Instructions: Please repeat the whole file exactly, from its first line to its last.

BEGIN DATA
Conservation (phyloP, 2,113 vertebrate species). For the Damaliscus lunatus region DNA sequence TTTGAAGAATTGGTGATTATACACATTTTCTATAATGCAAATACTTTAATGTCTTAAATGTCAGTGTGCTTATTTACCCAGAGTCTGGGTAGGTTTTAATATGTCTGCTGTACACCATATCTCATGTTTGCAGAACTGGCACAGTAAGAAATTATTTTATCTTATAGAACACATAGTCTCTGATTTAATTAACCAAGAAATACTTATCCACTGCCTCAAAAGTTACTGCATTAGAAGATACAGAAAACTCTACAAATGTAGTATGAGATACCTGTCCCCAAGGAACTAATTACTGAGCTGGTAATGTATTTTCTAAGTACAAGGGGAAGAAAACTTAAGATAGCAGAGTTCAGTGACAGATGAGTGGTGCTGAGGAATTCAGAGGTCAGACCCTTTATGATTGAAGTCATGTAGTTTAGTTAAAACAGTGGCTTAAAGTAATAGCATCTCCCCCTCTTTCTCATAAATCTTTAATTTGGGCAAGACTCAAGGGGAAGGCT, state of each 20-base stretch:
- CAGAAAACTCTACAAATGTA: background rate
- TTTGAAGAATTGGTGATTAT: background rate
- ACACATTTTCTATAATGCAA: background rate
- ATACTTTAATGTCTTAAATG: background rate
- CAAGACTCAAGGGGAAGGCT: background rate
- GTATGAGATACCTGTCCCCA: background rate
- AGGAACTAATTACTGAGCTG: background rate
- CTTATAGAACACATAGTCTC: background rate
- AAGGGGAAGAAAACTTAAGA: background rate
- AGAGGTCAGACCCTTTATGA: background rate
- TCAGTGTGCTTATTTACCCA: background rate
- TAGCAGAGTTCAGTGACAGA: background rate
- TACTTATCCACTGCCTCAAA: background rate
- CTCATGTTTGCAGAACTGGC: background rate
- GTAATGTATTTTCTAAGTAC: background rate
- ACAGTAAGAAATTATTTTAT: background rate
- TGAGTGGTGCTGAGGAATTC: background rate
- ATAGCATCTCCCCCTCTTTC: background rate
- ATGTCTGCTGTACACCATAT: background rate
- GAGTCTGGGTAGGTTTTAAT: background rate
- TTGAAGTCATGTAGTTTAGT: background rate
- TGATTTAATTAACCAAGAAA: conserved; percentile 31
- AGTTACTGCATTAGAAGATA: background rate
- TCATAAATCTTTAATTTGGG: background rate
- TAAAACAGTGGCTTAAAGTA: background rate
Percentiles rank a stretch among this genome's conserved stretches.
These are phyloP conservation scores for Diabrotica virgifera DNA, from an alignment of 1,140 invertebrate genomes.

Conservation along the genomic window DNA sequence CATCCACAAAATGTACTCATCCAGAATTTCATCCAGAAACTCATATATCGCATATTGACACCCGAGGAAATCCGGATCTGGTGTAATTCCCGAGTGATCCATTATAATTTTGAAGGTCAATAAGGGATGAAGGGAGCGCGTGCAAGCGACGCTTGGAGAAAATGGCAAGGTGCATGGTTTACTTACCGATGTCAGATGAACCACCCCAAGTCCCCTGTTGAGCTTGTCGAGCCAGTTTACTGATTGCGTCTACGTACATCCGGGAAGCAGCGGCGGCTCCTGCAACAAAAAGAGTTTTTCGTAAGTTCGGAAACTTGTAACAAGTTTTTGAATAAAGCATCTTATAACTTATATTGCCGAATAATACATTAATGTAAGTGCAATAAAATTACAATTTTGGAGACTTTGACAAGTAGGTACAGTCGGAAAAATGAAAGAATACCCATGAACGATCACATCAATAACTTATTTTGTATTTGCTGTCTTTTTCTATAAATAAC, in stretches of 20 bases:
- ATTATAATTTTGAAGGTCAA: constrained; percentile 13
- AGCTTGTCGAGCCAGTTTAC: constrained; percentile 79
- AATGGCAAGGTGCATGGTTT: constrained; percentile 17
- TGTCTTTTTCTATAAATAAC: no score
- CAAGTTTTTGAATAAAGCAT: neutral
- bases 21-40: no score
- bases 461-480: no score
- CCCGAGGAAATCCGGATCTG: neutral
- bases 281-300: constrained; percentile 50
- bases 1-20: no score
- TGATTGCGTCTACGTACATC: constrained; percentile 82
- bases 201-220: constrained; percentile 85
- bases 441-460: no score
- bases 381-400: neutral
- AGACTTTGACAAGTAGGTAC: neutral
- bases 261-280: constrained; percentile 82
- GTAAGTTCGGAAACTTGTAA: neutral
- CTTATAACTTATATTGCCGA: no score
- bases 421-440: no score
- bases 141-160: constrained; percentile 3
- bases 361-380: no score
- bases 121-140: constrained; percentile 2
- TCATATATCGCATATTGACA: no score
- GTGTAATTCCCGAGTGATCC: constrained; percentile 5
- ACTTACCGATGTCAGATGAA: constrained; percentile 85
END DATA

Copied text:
Conservation (phyloP, 2,113 vertebrate species). For the Damaliscus lunatus region DNA sequence TTTGAAGAATTGGTGATTATACACATTTTCTATAATGCAAATACTTTAATGTCTTAAATGTCAGTGTGCTTATTTACCCAGAGTCTGGGTAGGTTTTAATATGTCTGCTGTACACCATATCTCATGTTTGCAGAACTGGCACAGTAAGAAATTATTTTATCTTATAGAACACATAGTCTCTGATTTAATTAACCAAGAAATACTTATCCACTGCCTCAAAAGTTACTGCATTAGAAGATACAGAAAACTCTACAAATGTAGTATGAGATACCTGTCCCCAAGGAACTAATTACTGAGCTGGTAATGTATTTTCTAAGTACAAGGGGAAGAAAACTTAAGATAGCAGAGTTCAGTGACAGATGAGTGGTGCTGAGGAATTCAGAGGTCAGACCCTTTATGATTGAAGTCATGTAGTTTAGTTAAAACAGTGGCTTAAAGTAATAGCATCTCCCCCTCTTTCTCATAAATCTTTAATTTGGGCAAGACTCAAGGGGAAGGCT, state of each 20-base stretch:
- CAGAAAACTCTACAAATGTA: background rate
- TTTGAAGAATTGGTGATTAT: background rate
- ACACATTTTCTATAATGCAA: background rate
- ATACTTTAATGTCTTAAATG: background rate
- CAAGACTCAAGGGGAAGGCT: background rate
- GTATGAGATACCTGTCCCCA: background rate
- AGGAACTAATTACTGAGCTG: background rate
- CTTATAGAACACATAGTCTC: background rate
- AAGGGGAAGAAAACTTAAGA: background rate
- AGAGGTCAGACCCTTTATGA: background rate
- TCAGTGTGCTTATTTACCCA: background rate
- TAGCAGAGTTCAGTGACAGA: background rate
- TACTTATCCACTGCCTCAAA: background rate
- CTCATGTTTGCAGAACTGGC: background rate
- GTAATGTATTTTCTAAGTAC: background rate
- ACAGTAAGAAATTATTTTAT: background rate
- TGAGTGGTGCTGAGGAATTC: background rate
- ATAGCATCTCCCCCTCTTTC: background rate
- ATGTCTGCTGTACACCATAT: background rate
- GAGTCTGGGTAGGTTTTAAT: background rate
- TTGAAGTCATGTAGTTTAGT: background rate
- TGATTTAATTAACCAAGAAA: conserved; percentile 31
- AGTTACTGCATTAGAAGATA: background rate
- TCATAAATCTTTAATTTGGG: background rate
- TAAAACAGTGGCTTAAAGTA: background rate
Percentiles rank a stretch among this genome's conserved stretches.
These are phyloP conservation scores for Diabrotica virgifera DNA, from an alignment of 1,140 invertebrate genomes.

Conservation along the genomic window DNA sequence CATCCACAAAATGTACTCATCCAGAATTTCATCCAGAAACTCATATATCGCATATTGACACCCGAGGAAATCCGGATCTGGTGTAATTCCCGAGTGATCCATTATAATTTTGAAGGTCAATAAGGGATGAAGGGAGCGCGTGCAAGCGACGCTTGGAGAAAATGGCAAGGTGCATGGTTTACTTACCGATGTCAGATGAACCACCCCAAGTCCCCTGTTGAGCTTGTCGAGCCAGTTTACTGATTGCGTCTACGTACATCCGGGAAGCAGCGGCGGCTCCTGCAACAAAAAGAGTTTTTCGTAAGTTCGGAAACTTGTAACAAGTTTTTGAATAAAGCATCTTATAACTTATATTGCCGAATAATACATTAATGTAAGTGCAATAAAATTACAATTTTGGAGACTTTGACAAGTAGGTACAGTCGGAAAAATGAAAGAATACCCATGAACGATCACATCAATAACTTATTTTGTATTTGCTGTCTTTTTCTATAAATAAC, in stretches of 20 bases:
- ATTATAATTTTGAAGGTCAA: constrained; percentile 13
- AGCTTGTCGAGCCAGTTTAC: constrained; percentile 79
- AATGGCAAGGTGCATGGTTT: constrained; percentile 17
- TGTCTTTTTCTATAAATAAC: no score
- CAAGTTTTTGAATAAAGCAT: neutral
- bases 21-40: no score
- bases 461-480: no score
- CCCGAGGAAATCCGGATCTG: neutral
- bases 281-300: constrained; percentile 50
- bases 1-20: no score
- TGATTGCGTCTACGTACATC: constrained; percentile 82
- bases 201-220: constrained; percentile 85
- bases 441-460: no score
- bases 381-400: neutral
- AGACTTTGACAAGTAGGTAC: neutral
- bases 261-280: constrained; percentile 82
- GTAAGTTCGGAAACTTGTAA: neutral
- CTTATAACTTATATTGCCGA: no score
- bases 421-440: no score
- bases 141-160: constrained; percentile 3
- bases 361-380: no score
- bases 121-140: constrained; percentile 2
- TCATATATCGCATATTGACA: no score
- GTGTAATTCCCGAGTGATCC: constrained; percentile 5
- ACTTACCGATGTCAGATGAA: constrained; percentile 85